• If the area is non-attainment for air quality, the MPO and TxDOT will submit the project to the Texas Commission on Environmental Quality to determine compliance with the Statewide Implementation Plan (see 1420: Determine if Statewide Implementation Plan requirements apply) and, therefore, determine whether the area has a conforming plan and TIP.
  • Helpful Suggestions. The following table depicts contacts for multimodal issues:
    Anchor: #i1005771Meeting Multimodal Needs


    For more information, contact:

    bicyclist facilities

    District bicycle coordinator

    pedestrian facilities

    district pedestrian coordinator

    air/surface mobility issues

    Aviation Division

    waterway, rail, and seaport issues

    Multimodal Section of TPP

Resource Material.

  • Metropolitan Transportation Plan and its components (available from the MPO in urban areas)
  • City plans: comprehensive plan; land use; street, transit, pedestrian and bicycle, aviation, port, rail, freight or transportation plan
  • AASHTO Guide for the Planning, Design, and Operation of Pedestrian Facilities
  • AASHTO Guide for the Development of Bicycle Facilities
  • TxDOT State Aviation Plan
  • TxDOT State Transportation Plan.
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1460: Determine conformity with Congestion Management Process requirements

Description. The requirements for a Congestion Management System (CMS) were replaced with a Congestion Management Process (CMP) by the Safe, Accountable, Flexible, Efficient Transportation Equity Act: A Legacy for Users (SAFETEA-LU) in 2005. The CMP is a systematic process which provides information on multimodal transportation system performance and alternative strategies for alleviating congestion and enhancing mobility that can be reflected in the Metropolitan Transportation Plan (MTP) and the Transportation Improvement Program (TIP). A CMP includes methods to monitor and evaluate performance of the multimodal transportation system, identify and evaluate alternative actions, identify causes of congestion, assess and implement cost-effective actions, evaluate the efficiency and effectiveness of implemented actions, provide for data collection and system performance monitoring, and identify an implementation schedule, responsibilities and funding options.

Added capacity projects (except safety improvements or elimination of bottlenecks) in non-attainment areas may not be programmed for funding unless the project is addressed through a CMP.

Alternative strategies may include Transportation Control Measures (TCMs) which include Transportation System Management (TSM) or roadway system operational improvements and Transportation Demand Management (TDM).

The 1990 Clean Air Act Amendments require the Texas Commission on Environmental Quality (TCEQ) and Metropolitan Planning Organizations (MPO’s) that are in non-attainment areas to include TCMs in the State Implementation Plan (SIP). The following is a list of examples of TCMs, subgrouped under TSM and TDM strategies:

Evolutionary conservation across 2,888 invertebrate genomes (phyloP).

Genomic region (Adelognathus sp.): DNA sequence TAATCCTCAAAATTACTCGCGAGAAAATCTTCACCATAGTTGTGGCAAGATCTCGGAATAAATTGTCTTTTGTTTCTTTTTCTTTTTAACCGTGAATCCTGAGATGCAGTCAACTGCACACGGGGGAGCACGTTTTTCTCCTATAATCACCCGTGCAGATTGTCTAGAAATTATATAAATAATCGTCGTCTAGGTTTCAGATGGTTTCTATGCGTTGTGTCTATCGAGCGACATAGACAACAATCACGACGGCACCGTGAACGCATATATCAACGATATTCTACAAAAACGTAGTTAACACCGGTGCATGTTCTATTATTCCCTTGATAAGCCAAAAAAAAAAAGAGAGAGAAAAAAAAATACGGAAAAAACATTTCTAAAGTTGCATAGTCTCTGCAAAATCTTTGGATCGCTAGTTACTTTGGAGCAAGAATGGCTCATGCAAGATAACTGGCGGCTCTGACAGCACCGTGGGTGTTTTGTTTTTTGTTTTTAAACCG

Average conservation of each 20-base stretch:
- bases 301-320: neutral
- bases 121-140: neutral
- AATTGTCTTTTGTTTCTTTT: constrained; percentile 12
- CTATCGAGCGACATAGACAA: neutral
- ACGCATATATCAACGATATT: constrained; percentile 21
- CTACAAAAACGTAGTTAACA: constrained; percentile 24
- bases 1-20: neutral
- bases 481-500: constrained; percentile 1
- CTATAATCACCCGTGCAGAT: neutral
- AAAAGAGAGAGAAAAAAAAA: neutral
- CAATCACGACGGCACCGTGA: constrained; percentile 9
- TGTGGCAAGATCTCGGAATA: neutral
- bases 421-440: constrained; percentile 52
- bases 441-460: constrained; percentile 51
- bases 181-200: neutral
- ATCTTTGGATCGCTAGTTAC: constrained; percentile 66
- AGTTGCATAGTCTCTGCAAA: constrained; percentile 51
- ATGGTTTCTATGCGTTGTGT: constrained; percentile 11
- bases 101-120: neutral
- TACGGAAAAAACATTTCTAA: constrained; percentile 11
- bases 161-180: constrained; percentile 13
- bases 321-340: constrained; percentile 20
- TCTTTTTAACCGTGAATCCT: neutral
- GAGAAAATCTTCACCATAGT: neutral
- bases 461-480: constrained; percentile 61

• traffic signal improvement, signal synchronization
  • intersection improvements
  • pavement markings
  • freeway bottleneck removal
  • intelligent vehicle/highway system elements
  • high occupancy vehicle (HOV) lanes
  • high occupancy/toll (HOT) lanes
  • access management
  • bicycle and walking facilities
  • incident detection/response
    • surveillance and response
    • motorist assistance program.


  • employer trip reduction program (commute solutions such as carpools and vanpools, flexible work hours, compressed work weeks and telecommuting)
  • carpool/vanpool program
  • public transit system improvements (such as park and ride facilities)
  • congestion pricing
  • growth management.

For more information on congestion management, refer to the Transportation Planning Manual

Pertinent Project Types. Projects in Transportation Management Areas (TMAs) that meet criteria in the published MPO Congestion Management Process Plan. Examples include added capacity projects, traffic signalization, arterial bottleneck elimination, and ITS projects.

Responsible Party. Director of Transportation Planning and Development


  • Review MPO’s Congestion Management Process Plan.
  • Review Metropolitan Transportation Plan (MTP).
  • Review the Transportation Improvement Program (TIP).
  • Review TCMs in SIP.
  • Verify that the MPO has received its federal certification for the Metropolitan Planning Process.
  • Evaluate congestion management/pricing. (See the Transportation Planning Manual.)

Helpful Suggestions.

  • In TMAs, especially those in non-attainment areas, coordinate with the district planning staff and MPO.
  • Locally, consult the MTP and TIP to determine whether the project is on both. If it is not, work early with the MPO to amend the MTP and TIP, and allow time for the determination of air quality conformity - if required.

Critical Sequencing. In TMAs, the MPO coordination and CMP considerations may become critical because developing typical highway projects becomes subject to numerous conditions - air quality conformity, transportation demand and operational management strategies. All these affect project development and design.

Authority Requirements.

Resource Material.

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1480: Evaluate inclusion of High Occupancy Vehicle/High Occupancy Toll lanes